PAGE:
Of course, there’s plenty of action in Burning Shores as well. There are some very memorable set pieces in the main quests. There are also new weapons, most notably a (sort of) rocket launcher with guided plasma missiles, which makes fights extremely easy, though there’s still a reason for that. You see, the new machines added in the expansion are more annoying than anything else. Aside from the already annoying Specters, the Bileguts are a kind of giant machine that bombard you with acid from vast distances with extreme precision. Oh, and they also lays “eggs” everywhere that spawn swarms of flying machines that bump into you one after another. If reading the above section made you as outraged as I was just writing it, imagine that it takes about 10 minutes of your life to shoot down a Bilegut if you’re not over Level 43.
Of course, there are some new machines which are a lot of fun. Waterwings are an alternate version of the Sunwing you tame at the end of Forbidden West, which is (probably) endemic to Burning Shores. With their light blue wings, Waterwings can not only fly but also dive underwater – with you on their backs – and perform spectacular maneuvers. At the same time, there are new resources available to collect scattered around the world and new cosmetics to unlock, adding a few extra objectives.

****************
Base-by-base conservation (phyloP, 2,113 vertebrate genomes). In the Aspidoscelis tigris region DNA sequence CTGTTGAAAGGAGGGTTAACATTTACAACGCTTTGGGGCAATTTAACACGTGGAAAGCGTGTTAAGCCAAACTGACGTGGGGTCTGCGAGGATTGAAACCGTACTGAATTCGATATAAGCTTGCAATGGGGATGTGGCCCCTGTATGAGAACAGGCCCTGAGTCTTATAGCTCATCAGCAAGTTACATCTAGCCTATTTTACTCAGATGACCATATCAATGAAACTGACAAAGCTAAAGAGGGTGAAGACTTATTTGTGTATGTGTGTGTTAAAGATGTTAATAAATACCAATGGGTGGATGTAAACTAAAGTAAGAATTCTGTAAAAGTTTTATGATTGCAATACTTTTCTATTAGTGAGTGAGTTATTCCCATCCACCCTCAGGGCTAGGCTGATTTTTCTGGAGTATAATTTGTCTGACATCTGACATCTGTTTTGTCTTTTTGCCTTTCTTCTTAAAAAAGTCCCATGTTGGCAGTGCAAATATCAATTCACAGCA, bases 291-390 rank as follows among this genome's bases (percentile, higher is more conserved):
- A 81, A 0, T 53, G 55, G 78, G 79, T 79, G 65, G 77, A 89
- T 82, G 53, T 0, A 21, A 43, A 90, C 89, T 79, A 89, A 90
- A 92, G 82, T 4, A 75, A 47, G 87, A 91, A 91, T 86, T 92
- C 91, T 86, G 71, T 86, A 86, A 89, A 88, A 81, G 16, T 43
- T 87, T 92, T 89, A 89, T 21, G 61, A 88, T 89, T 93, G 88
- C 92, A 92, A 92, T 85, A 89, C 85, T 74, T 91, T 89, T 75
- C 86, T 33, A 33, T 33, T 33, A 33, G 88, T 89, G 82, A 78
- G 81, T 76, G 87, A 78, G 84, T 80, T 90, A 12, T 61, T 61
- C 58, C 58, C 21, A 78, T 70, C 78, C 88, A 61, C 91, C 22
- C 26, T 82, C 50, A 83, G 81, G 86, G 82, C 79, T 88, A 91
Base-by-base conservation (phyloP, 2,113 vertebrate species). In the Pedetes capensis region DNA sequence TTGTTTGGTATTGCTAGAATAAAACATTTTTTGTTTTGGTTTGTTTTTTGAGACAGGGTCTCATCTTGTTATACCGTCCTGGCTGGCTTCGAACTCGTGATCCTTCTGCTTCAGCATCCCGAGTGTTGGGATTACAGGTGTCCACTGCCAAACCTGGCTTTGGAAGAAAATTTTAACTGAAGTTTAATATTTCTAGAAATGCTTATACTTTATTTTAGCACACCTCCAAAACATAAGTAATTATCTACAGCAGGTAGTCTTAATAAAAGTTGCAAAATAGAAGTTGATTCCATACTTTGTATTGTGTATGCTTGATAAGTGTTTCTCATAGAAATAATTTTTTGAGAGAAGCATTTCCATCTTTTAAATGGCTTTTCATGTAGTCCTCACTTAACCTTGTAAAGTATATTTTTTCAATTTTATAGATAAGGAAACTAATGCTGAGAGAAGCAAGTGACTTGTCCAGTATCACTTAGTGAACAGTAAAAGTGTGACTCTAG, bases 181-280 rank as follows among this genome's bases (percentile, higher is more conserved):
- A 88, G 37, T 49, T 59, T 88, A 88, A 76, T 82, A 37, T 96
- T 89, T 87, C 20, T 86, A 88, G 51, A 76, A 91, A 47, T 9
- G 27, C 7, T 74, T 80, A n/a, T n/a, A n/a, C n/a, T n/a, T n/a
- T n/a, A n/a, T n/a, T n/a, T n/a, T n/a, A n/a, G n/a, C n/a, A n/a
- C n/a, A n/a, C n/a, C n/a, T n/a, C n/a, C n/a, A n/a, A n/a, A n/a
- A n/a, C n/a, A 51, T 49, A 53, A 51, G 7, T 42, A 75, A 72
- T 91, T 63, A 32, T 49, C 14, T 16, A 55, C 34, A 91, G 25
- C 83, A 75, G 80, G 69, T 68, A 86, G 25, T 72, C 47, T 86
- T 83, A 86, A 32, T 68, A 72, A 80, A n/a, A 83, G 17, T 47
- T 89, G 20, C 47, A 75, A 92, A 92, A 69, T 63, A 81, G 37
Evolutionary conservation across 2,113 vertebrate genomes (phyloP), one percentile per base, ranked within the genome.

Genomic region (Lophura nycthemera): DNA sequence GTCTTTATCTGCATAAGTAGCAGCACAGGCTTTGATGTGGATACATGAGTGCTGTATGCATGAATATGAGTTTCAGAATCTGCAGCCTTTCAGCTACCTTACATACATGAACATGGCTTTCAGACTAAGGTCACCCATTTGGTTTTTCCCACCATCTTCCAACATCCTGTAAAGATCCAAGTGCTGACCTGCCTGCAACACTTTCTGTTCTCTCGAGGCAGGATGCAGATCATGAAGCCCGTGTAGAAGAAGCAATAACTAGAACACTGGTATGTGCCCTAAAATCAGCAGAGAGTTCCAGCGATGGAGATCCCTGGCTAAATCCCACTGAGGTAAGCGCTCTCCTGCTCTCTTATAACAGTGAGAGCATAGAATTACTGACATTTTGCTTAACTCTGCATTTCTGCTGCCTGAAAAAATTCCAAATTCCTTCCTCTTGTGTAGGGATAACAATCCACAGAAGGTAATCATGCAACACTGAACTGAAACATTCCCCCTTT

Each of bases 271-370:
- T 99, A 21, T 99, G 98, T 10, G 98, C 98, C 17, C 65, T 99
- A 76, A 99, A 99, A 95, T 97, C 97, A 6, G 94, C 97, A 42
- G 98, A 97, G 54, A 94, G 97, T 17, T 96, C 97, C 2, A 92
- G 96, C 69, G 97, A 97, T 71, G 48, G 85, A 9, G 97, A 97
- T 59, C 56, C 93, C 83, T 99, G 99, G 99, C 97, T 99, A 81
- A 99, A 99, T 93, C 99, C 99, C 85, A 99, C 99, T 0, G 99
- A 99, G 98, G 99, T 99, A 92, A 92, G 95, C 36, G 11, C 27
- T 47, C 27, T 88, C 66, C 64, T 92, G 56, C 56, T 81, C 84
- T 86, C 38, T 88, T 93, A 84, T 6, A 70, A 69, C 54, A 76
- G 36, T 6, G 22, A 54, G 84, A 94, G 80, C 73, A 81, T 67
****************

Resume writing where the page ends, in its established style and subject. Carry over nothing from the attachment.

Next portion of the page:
Burning Shores: Verdict
The Burning Shores expansion adds around 8-12 hours of fresh, enjoyable content to Forbidden West, a year after its initial release. The light-hearted plot is more often than not, more enjoyable than the main game due to its simpler nature, and Aloy’s character is developed more than ever before. Guerilla’s excellent world-building skill returns, this time with no significant plot holes, as the story is largely self-contained. Visually, the Burning Shores DLC manages to maintain the high bar set by the previous releases in the franchise.
With this expansion, Guerilla hopes to keep its audience busy until the release of its next Horizon title. In my experience, it’s more than successful at doing that, because, unlike Forbidden West’s story, this one doesn’t overstay its welcome.
For 19.99€, 8-12 hours of casual fun seems like a fair trade to me, though the timing of the release makes it hard to invest your money in an expansion, when you could get a full game for some extra Euros.
We would like to thank PlayStation Greece for providing the review copy we used.